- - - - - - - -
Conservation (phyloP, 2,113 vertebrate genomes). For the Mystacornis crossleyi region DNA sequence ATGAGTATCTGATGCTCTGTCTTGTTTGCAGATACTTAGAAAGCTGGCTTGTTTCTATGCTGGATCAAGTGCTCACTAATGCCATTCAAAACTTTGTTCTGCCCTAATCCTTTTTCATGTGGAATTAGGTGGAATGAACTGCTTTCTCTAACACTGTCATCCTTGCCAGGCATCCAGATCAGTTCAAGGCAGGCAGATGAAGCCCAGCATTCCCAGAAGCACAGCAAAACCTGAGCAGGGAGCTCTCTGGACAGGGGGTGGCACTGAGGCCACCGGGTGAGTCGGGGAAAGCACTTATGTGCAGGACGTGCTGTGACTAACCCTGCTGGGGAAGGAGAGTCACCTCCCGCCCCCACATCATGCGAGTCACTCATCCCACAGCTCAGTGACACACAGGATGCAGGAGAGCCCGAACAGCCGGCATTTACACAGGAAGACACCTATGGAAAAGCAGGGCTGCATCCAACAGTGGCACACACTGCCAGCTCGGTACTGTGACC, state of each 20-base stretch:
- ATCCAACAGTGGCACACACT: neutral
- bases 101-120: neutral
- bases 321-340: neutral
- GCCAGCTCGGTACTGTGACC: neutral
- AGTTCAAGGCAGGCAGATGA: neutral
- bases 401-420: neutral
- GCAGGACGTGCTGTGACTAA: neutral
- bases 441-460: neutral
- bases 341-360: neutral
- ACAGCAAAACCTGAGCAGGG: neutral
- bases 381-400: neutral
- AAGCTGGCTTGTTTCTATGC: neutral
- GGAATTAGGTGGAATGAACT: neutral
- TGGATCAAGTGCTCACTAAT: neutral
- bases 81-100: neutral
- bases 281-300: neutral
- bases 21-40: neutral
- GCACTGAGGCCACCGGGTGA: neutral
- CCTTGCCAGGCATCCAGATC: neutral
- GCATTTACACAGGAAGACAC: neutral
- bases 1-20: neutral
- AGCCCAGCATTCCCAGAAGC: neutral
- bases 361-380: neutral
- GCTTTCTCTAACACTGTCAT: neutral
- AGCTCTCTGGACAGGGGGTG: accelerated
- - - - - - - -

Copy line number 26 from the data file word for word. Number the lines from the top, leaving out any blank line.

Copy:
- AGCTCTCTGGACAGGGGGTG: accelerated